Archaeological Finds Without Digging


Shovels, brushes and dusty excavations sites? For many people this is what comes to mind when they think of archeology. But the field has developed at an unprecedented pace during the last few decades, and now includes tools and methods such as 3D modelling, spatial analysis and even laser cameras mounted on drones. Nicolo Dell’Unto, researcher at Lund University, is part of a growing number of archeologists who are using new techniques to push the study of history forward.

“We constantly have to explore and develop new ways of looking at the past. It might seem paradoxical since we are studying old objects and sites, but if we don’t we will eventually exhaust existing methods”, he says.

The techniques he is using are: GIS (geographic information systems) which is used to create spatial analyses of excavation sites by geolocating photographs; 3D modelling, where you combine a large number of aerial photographs to render a replica of how the house or object looks, and laser scanning cameras mounted on drones. Laser scanning allows researchers to digitally remove vegetation and forests to see what is under the ground.

“With laser you can identify completely new archeological sites without having to do any digging. Of course, you cannot make people leave an area just because you locate objects of interest but you can get more information about a place and its history.”


Excavation sites where Nicolo Dell’Unto hasve applied the new techniques include Pompeii in Italy, where the volcano Vesuvius erupted in the year 79 CE and covered the city in lava and ash, and the forum in Rome. He has created 3D models of various objects such as Çatalhöyük in Turkey and in Pompeii and recreated the excavation site at different time periods. At a cemetery in Blekinge, he has used cameras mounted on drones to create a topographic, spatial image of the very large excavation site.

“Spatial analysis gives you more knowledge about the site. How did life change there? What does it mean that certain objects and structures are placed close together? The fact that we can preserve the excavation site digitally enables us to reconceptualise and reinterpret it”, he says.

He explains that techniques such as GIS are a great improvement on older archeological methods which relied mostly on photography to document excavations. This is because photographs cannot say anything about how different objects relate to each other once the excavation is destroyed to make way for new digging. GIS has also made data easier to analyse and manage, allowing large groups of archeologists to share documentation. Before that, even quite short excavation projects used to yield a vast amount of data that would be unwieldy to handle.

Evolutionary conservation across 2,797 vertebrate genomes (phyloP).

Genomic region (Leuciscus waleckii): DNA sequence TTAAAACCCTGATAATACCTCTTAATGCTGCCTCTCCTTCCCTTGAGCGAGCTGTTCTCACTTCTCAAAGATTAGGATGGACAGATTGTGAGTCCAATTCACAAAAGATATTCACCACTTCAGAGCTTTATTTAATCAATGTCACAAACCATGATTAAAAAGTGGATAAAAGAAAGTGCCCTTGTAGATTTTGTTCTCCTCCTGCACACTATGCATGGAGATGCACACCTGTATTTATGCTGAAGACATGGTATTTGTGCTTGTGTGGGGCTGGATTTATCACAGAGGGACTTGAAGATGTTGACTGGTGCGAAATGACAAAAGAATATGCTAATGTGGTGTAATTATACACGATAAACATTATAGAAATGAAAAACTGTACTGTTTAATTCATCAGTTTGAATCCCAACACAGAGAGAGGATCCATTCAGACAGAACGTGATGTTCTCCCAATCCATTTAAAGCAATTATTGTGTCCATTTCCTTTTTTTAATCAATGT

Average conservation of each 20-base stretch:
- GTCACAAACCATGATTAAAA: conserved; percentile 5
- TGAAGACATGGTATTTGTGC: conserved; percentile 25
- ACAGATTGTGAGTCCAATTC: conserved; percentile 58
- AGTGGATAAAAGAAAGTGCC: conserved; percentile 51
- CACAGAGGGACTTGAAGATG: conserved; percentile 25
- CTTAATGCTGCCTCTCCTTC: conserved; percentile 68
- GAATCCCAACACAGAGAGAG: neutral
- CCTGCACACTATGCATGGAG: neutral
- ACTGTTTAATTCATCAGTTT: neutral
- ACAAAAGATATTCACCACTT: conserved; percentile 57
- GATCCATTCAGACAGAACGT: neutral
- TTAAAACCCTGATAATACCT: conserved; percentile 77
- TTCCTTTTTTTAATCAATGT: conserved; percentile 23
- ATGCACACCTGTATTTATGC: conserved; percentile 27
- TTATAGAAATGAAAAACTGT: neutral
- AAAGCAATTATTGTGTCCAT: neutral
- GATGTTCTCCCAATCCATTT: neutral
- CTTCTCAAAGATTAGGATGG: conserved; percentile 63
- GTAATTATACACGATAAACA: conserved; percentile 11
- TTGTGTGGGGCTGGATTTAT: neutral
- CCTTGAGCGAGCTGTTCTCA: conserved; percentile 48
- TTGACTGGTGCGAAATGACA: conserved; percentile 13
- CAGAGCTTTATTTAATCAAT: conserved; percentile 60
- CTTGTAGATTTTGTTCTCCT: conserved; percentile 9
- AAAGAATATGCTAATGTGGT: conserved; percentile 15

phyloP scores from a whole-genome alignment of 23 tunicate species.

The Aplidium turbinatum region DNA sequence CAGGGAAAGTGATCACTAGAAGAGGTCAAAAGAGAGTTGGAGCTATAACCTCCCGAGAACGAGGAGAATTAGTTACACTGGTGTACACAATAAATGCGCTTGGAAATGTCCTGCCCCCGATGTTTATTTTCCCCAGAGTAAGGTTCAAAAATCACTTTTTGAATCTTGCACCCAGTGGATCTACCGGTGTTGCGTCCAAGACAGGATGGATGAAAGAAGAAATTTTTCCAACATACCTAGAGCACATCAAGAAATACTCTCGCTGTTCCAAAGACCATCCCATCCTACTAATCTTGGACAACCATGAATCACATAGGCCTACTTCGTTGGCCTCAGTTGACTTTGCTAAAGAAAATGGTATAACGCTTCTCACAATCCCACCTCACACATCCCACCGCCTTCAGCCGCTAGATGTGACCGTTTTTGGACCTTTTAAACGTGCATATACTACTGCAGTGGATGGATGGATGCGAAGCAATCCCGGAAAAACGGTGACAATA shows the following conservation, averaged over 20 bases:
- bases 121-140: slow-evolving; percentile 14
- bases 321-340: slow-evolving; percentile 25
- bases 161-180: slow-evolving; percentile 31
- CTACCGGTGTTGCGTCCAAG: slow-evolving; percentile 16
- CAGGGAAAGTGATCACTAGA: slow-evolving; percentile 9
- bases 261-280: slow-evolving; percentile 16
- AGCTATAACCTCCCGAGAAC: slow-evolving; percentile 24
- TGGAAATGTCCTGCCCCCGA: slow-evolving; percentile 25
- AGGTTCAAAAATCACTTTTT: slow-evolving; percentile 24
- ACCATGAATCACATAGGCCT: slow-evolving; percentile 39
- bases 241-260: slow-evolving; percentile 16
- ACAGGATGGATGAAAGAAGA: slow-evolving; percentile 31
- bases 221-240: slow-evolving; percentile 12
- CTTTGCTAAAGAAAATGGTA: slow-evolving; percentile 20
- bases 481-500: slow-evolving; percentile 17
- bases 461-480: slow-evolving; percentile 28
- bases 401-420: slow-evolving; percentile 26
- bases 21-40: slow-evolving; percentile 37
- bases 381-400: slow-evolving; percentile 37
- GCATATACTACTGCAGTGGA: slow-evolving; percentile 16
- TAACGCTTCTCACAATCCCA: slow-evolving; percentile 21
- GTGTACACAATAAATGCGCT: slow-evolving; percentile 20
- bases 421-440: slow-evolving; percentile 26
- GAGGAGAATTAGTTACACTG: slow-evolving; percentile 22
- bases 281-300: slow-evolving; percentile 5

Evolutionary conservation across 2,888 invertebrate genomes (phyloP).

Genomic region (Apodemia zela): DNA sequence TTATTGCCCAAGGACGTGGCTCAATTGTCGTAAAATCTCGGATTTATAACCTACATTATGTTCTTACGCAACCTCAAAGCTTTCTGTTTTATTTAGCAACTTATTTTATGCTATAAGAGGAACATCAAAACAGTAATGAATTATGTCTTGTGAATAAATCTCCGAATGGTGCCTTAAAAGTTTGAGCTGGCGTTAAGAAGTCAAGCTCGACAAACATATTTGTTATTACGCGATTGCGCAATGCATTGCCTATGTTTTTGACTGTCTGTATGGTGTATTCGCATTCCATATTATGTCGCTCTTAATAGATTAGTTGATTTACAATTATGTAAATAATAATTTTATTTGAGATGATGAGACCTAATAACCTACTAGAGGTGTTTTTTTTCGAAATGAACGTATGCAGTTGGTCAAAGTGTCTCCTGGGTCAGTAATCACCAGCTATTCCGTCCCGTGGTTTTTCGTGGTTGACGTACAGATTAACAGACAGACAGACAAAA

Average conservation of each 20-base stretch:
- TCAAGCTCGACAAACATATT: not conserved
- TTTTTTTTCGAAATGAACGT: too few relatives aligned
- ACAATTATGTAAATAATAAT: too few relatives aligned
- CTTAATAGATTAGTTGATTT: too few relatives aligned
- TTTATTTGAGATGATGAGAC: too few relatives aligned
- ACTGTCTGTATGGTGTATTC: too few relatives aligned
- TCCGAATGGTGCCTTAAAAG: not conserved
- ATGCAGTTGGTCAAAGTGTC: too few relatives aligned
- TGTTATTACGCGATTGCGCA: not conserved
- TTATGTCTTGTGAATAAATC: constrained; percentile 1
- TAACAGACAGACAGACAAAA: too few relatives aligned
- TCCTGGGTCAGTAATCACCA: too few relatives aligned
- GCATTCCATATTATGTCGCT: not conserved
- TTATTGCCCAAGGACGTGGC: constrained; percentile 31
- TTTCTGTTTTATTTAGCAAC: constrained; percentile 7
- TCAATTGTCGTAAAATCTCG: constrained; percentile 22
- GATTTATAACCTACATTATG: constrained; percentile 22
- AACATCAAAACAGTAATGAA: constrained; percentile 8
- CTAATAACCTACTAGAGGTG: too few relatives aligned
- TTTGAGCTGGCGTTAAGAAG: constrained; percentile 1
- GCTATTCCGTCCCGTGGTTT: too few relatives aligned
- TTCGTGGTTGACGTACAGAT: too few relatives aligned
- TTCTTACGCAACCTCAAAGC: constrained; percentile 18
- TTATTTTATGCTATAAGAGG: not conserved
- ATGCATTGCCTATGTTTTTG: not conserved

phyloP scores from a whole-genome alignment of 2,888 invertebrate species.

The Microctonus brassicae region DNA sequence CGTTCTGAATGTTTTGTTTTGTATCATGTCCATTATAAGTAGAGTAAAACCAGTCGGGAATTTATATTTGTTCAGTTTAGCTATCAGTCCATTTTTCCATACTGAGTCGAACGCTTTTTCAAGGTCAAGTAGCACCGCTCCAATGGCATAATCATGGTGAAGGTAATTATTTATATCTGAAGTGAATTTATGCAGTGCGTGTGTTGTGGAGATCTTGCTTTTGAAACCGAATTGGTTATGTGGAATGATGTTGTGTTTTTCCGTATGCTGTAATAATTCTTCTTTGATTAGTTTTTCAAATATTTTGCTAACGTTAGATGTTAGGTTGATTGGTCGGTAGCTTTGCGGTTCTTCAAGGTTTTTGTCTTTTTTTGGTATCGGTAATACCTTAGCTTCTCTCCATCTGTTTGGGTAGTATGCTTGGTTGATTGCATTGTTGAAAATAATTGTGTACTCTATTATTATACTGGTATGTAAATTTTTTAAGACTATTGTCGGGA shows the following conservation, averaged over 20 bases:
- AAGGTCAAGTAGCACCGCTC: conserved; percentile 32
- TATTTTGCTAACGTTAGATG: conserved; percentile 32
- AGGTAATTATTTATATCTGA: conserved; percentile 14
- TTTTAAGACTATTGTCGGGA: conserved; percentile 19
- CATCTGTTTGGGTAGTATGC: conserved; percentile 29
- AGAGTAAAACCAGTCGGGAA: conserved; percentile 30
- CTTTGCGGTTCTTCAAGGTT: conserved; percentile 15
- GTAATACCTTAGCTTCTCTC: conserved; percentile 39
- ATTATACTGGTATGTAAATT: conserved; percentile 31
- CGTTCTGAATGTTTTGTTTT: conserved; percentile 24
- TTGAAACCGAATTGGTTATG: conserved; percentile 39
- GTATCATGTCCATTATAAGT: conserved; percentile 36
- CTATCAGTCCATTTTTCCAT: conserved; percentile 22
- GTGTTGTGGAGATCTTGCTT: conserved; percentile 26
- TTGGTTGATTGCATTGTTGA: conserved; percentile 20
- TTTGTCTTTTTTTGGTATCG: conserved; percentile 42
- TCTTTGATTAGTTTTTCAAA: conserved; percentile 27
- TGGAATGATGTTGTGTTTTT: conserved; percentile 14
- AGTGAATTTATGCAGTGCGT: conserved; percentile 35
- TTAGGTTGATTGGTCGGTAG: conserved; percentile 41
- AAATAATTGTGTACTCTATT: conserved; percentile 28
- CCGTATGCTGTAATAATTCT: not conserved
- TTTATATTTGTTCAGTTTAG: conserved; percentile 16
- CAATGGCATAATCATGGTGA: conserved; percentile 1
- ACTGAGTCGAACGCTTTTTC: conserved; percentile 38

The techniques also enable open for a closer collaboration with other research fields such as osteology, the study of human bones. Researchers can get information about the actual graves and their physical location in relation to doors and buildings. This can give clues as to how people buried their dead and their funeral practices. With earlier methods, only the skeleton and one two-dimensional photographs would have been left to study.

Other benefits include possibilities to assist in conservation; by using GIS, archeologists can identify in what order walls were constructed and give advice on what buildings to focus on to reinforcestrengthen their foundation. The use of cameras mounted on drones, on the other hand, gives researchers access to very high resolution photographs that can reveal more details about the site than photographs taken fromby an airplane.

 “We are only at the beginning of what we can do with drones and laser cameras. Things we do today were science fiction ten years ago. For me personally, I see a future where we do not even know what research questions we will explore, and that really excites me!”